How much are suppressors? Well, to a lot of people who use them, they’re worth their weight in gold (and wait in gold if you know what we mean). While we know they’re worth, we also know you’re here for those cold hard numbers.

The cost of silencers isn’t as direct as one dollar amount, as there are a lot of factors at play. We’re going to do our best to break down what you should expect to spend in 2021, based off of our inventory. Gold or no gold, this article is here to give you not only what one suppressor will cost, but also how much one suppressor costs in all!

how much is a silencerhow much is a silencer

how much does a suppressor costhow much does a suppressor cost

How much does a suppressor cost?

  • Cost of a silencer: $225-1,999
  • Suppressor tax stamp: $200
  • Trust (optional, but usually recommended): $29.95-129.95

As you can see, how much a suppressor costs can vary greatly depending on the caliber you choose, but your $200 tax stamp is constant no matter which silencer you choose to buy.

Trusts are optional, but usually recommended depending on how you intend to use your suppressor. You can form a trust for as low as $29.95 using our Single Shot Trust, or you can pay up to $129.95 using either our Single Shot Unlimited Trust or Traditional NFA Gun Trust.


How much are Suppressors?


Cost Range

Cost Average

Rimfire suppressors



Pistol suppressors



5.56 rifle suppressors



7.62 rifle suppressors



Large bore suppressors



how much are suppressorshow much are suppressors

Factors involved in suppressor cost.

You may be wondering why there is such a broad range. There are a few factors involved that can cause a suppressor to be more or less expensive:

The materials used. Different metals are different prices. For example, aluminum is less expensive than titanium. In that same vein, machining those metals and the tools involved vary greatly. Aluminum is easier to manipulate, so you don’t have to change out your tools or use heftier machinery to make a suppressor. Alternatively, titanium is more difficult to work with, making the wear on machinery and tools greater and the cost rise.

The suppressor finish.There are various finishes you can use on your suppressor to protect it and prevent it from natural wear and tear that occurs. Depending on what you use, prices may rise. Let’s look at three common examples of different suppressor finishes.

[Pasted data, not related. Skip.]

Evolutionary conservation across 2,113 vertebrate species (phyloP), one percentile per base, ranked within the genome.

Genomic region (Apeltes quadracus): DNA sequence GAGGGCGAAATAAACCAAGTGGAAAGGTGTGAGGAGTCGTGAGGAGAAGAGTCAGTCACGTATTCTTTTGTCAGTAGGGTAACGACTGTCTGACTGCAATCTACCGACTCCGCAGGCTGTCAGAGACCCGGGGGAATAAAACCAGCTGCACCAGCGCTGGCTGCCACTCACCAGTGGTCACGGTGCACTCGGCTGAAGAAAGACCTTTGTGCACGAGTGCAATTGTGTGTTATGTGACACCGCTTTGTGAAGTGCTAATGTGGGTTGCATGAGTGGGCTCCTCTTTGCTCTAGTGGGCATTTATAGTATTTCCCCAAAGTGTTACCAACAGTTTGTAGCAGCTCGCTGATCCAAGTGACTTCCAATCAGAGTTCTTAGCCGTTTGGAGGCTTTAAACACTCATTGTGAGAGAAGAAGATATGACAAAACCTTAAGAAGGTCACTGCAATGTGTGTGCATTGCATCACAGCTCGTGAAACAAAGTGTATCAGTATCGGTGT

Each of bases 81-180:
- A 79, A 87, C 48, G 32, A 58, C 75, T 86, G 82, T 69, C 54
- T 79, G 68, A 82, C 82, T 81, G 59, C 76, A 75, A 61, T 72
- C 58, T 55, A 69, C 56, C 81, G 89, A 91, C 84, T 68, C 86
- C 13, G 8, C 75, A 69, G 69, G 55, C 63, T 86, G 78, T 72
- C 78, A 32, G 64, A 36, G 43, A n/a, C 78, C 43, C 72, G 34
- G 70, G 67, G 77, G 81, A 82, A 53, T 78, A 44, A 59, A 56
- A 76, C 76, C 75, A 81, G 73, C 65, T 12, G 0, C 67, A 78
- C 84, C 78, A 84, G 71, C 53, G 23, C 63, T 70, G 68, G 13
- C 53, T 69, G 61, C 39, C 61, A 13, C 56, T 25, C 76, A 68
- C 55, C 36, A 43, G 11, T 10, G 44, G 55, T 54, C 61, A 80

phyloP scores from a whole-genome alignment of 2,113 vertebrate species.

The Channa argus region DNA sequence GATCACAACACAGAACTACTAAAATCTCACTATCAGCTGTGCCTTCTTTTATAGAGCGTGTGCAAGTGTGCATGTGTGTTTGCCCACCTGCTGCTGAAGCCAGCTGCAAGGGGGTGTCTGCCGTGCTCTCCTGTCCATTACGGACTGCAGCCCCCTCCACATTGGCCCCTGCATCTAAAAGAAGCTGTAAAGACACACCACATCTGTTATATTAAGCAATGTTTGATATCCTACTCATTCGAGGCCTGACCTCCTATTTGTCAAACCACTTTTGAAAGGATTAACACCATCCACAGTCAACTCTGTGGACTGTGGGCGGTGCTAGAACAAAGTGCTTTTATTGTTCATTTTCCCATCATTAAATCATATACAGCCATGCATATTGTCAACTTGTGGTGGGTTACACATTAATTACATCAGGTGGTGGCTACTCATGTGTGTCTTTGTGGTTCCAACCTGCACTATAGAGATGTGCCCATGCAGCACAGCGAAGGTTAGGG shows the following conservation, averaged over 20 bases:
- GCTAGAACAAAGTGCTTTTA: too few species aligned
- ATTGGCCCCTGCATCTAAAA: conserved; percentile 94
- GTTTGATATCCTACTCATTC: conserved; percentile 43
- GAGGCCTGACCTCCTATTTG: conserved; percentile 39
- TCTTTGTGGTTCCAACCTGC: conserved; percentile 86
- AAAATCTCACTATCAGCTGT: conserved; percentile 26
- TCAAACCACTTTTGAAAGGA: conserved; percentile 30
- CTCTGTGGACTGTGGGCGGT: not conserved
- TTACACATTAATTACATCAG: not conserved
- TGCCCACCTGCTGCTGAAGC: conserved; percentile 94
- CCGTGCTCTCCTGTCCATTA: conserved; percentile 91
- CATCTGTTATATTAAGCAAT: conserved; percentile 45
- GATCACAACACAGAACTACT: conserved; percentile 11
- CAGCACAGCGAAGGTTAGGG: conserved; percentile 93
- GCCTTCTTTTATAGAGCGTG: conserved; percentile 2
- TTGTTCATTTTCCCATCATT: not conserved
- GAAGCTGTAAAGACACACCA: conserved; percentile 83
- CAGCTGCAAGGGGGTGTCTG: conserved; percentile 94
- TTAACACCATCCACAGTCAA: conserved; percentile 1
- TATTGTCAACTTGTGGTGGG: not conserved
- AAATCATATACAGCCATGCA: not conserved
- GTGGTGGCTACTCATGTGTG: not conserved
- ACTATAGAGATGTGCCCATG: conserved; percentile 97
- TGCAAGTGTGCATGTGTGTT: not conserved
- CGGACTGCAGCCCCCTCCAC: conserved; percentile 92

1. Anodize - $. The most economical option is to anodize a suppressor. Because of the way anodize acclimates to a metal, you’ll find that the most prominent anodized silencers are made of aluminum or titanium.
    2. Cerakote - $$. Cerakote comes in at the middle tier price wise. Because of its composition, cerakote can adhere to essentially any silencer metal, including stainless steel, aluminum, titanium… you name it.
    3. PVD - $$$. PVD stands for physical vapor deposition and is the most costly to use as a silencer finish out of these examples. This results in incredibly high abrasion resistance and durability, even more than those previously mentioned. 

The Quality Control (QC) process. Quality control involves labor, and the more that’s done, the more that process adds up. We’re not here to dive into businesses, but that is a factor in why some suppressors are more expensive than others.

The brand. As with anything, you’re also paying for a brand as well. The great news is, every suppressor manufacturer we carry is an incredible brand, so you can’t go wrong no matter which you choose.


Alright, so we can all agree that suppressors are worth their weight in gold, but they also do have a dollar amount attached to it. Hopefully this helps you on your quest to buy a silencer, and what you can expect when you go to buy one. As you can see, there's quite a range and there are a lot of factors involved, including calibers and materials used.

We’d also like to add that suppressors are built to be “life long” products, and a lot of them do become a sort of family heirloom because of their durability. Most silencers are over-engineered meaning that the suppressor is built to last, regardless of the different firearms/barrels you put them on (based on their ratings, of course). These types of suppressors can lead to a heftier price tag than you would see if they were built as more of a single-use suppressor because of their versatility.